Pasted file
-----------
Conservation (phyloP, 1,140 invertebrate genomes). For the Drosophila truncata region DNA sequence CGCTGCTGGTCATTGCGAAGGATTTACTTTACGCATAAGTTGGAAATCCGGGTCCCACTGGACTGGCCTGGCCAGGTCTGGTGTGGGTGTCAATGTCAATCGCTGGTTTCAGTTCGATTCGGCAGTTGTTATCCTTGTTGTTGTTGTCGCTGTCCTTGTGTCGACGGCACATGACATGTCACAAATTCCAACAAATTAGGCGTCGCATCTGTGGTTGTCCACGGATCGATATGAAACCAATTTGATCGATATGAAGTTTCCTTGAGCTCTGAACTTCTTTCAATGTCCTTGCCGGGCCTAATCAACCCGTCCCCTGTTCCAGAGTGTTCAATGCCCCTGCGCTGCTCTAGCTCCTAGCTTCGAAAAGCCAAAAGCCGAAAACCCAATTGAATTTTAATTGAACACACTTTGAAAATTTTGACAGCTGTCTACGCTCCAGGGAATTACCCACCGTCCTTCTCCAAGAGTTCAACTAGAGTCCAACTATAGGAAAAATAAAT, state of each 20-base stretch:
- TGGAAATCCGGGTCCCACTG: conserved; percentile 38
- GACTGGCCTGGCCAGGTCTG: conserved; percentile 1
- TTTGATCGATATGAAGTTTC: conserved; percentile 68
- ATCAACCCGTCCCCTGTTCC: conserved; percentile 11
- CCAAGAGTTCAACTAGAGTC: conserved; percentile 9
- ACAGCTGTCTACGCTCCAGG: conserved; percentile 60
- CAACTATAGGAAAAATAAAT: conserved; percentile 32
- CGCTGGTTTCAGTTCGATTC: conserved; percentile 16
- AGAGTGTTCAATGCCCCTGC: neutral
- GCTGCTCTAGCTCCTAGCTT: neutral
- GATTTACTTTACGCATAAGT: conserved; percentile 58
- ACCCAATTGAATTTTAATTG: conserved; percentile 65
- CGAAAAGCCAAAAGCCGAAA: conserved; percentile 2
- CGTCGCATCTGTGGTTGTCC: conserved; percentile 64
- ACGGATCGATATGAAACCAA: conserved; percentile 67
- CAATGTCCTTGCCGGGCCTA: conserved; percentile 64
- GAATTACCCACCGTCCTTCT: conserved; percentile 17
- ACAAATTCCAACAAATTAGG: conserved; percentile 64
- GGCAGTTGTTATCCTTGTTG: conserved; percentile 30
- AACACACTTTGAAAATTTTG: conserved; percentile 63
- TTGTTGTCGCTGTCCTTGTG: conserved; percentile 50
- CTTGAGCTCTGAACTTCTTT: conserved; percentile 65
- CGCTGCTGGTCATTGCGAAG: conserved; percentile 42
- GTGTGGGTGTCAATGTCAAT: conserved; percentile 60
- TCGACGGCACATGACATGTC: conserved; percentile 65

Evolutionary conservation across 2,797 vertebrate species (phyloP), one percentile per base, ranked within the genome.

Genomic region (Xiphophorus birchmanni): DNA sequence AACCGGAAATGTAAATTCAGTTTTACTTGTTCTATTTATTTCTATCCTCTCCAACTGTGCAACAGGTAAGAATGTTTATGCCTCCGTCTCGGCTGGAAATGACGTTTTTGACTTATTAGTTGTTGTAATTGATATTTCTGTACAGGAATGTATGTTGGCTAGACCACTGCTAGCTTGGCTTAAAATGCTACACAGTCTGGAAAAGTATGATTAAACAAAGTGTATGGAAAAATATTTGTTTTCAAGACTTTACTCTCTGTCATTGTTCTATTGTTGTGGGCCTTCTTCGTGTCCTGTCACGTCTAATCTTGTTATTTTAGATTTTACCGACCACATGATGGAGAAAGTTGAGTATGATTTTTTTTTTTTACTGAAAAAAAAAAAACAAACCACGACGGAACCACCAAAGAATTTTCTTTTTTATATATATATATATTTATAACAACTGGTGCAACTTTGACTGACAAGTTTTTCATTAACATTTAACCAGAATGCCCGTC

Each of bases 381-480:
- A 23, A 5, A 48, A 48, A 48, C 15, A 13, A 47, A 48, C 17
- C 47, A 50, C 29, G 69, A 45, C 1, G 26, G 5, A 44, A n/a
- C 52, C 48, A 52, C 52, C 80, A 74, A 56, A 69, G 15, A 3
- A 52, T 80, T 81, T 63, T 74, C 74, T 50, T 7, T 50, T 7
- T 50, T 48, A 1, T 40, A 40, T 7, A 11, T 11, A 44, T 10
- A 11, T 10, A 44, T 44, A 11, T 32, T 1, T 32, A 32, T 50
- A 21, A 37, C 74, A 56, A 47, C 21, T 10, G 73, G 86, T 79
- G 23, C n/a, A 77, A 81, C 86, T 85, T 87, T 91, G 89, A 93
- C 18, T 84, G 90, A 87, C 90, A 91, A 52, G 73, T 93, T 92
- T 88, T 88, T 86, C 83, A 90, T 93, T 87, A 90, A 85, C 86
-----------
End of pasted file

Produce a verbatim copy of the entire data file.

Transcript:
Conservation (phyloP, 1,140 invertebrate genomes). For the Drosophila truncata region DNA sequence CGCTGCTGGTCATTGCGAAGGATTTACTTTACGCATAAGTTGGAAATCCGGGTCCCACTGGACTGGCCTGGCCAGGTCTGGTGTGGGTGTCAATGTCAATCGCTGGTTTCAGTTCGATTCGGCAGTTGTTATCCTTGTTGTTGTTGTCGCTGTCCTTGTGTCGACGGCACATGACATGTCACAAATTCCAACAAATTAGGCGTCGCATCTGTGGTTGTCCACGGATCGATATGAAACCAATTTGATCGATATGAAGTTTCCTTGAGCTCTGAACTTCTTTCAATGTCCTTGCCGGGCCTAATCAACCCGTCCCCTGTTCCAGAGTGTTCAATGCCCCTGCGCTGCTCTAGCTCCTAGCTTCGAAAAGCCAAAAGCCGAAAACCCAATTGAATTTTAATTGAACACACTTTGAAAATTTTGACAGCTGTCTACGCTCCAGGGAATTACCCACCGTCCTTCTCCAAGAGTTCAACTAGAGTCCAACTATAGGAAAAATAAAT, state of each 20-base stretch:
- TGGAAATCCGGGTCCCACTG: conserved; percentile 38
- GACTGGCCTGGCCAGGTCTG: conserved; percentile 1
- TTTGATCGATATGAAGTTTC: conserved; percentile 68
- ATCAACCCGTCCCCTGTTCC: conserved; percentile 11
- CCAAGAGTTCAACTAGAGTC: conserved; percentile 9
- ACAGCTGTCTACGCTCCAGG: conserved; percentile 60
- CAACTATAGGAAAAATAAAT: conserved; percentile 32
- CGCTGGTTTCAGTTCGATTC: conserved; percentile 16
- AGAGTGTTCAATGCCCCTGC: neutral
- GCTGCTCTAGCTCCTAGCTT: neutral
- GATTTACTTTACGCATAAGT: conserved; percentile 58
- ACCCAATTGAATTTTAATTG: conserved; percentile 65
- CGAAAAGCCAAAAGCCGAAA: conserved; percentile 2
- CGTCGCATCTGTGGTTGTCC: conserved; percentile 64
- ACGGATCGATATGAAACCAA: conserved; percentile 67
- CAATGTCCTTGCCGGGCCTA: conserved; percentile 64
- GAATTACCCACCGTCCTTCT: conserved; percentile 17
- ACAAATTCCAACAAATTAGG: conserved; percentile 64
- GGCAGTTGTTATCCTTGTTG: conserved; percentile 30
- AACACACTTTGAAAATTTTG: conserved; percentile 63
- TTGTTGTCGCTGTCCTTGTG: conserved; percentile 50
- CTTGAGCTCTGAACTTCTTT: conserved; percentile 65
- CGCTGCTGGTCATTGCGAAG: conserved; percentile 42
- GTGTGGGTGTCAATGTCAAT: conserved; percentile 60
- TCGACGGCACATGACATGTC: conserved; percentile 65

Evolutionary conservation across 2,797 vertebrate species (phyloP), one percentile per base, ranked within the genome.

Genomic region (Xiphophorus birchmanni): DNA sequence AACCGGAAATGTAAATTCAGTTTTACTTGTTCTATTTATTTCTATCCTCTCCAACTGTGCAACAGGTAAGAATGTTTATGCCTCCGTCTCGGCTGGAAATGACGTTTTTGACTTATTAGTTGTTGTAATTGATATTTCTGTACAGGAATGTATGTTGGCTAGACCACTGCTAGCTTGGCTTAAAATGCTACACAGTCTGGAAAAGTATGATTAAACAAAGTGTATGGAAAAATATTTGTTTTCAAGACTTTACTCTCTGTCATTGTTCTATTGTTGTGGGCCTTCTTCGTGTCCTGTCACGTCTAATCTTGTTATTTTAGATTTTACCGACCACATGATGGAGAAAGTTGAGTATGATTTTTTTTTTTTACTGAAAAAAAAAAAACAAACCACGACGGAACCACCAAAGAATTTTCTTTTTTATATATATATATATTTATAACAACTGGTGCAACTTTGACTGACAAGTTTTTCATTAACATTTAACCAGAATGCCCGTC

Each of bases 381-480:
- A 23, A 5, A 48, A 48, A 48, C 15, A 13, A 47, A 48, C 17
- C 47, A 50, C 29, G 69, A 45, C 1, G 26, G 5, A 44, A n/a
- C 52, C 48, A 52, C 52, C 80, A 74, A 56, A 69, G 15, A 3
- A 52, T 80, T 81, T 63, T 74, C 74, T 50, T 7, T 50, T 7
- T 50, T 48, A 1, T 40, A 40, T 7, A 11, T 11, A 44, T 10
- A 11, T 10, A 44, T 44, A 11, T 32, T 1, T 32, A 32, T 50
- A 21, A 37, C 74, A 56, A 47, C 21, T 10, G 73, G 86, T 79
- G 23, C n/a, A 77, A 81, C 86, T 85, T 87, T 91, G 89, A 93
- C 18, T 84, G 90, A 87, C 90, A 91, A 52, G 73, T 93, T 92
- T 88, T 88, T 86, C 83, A 90, T 93, T 87, A 90, A 85, C 86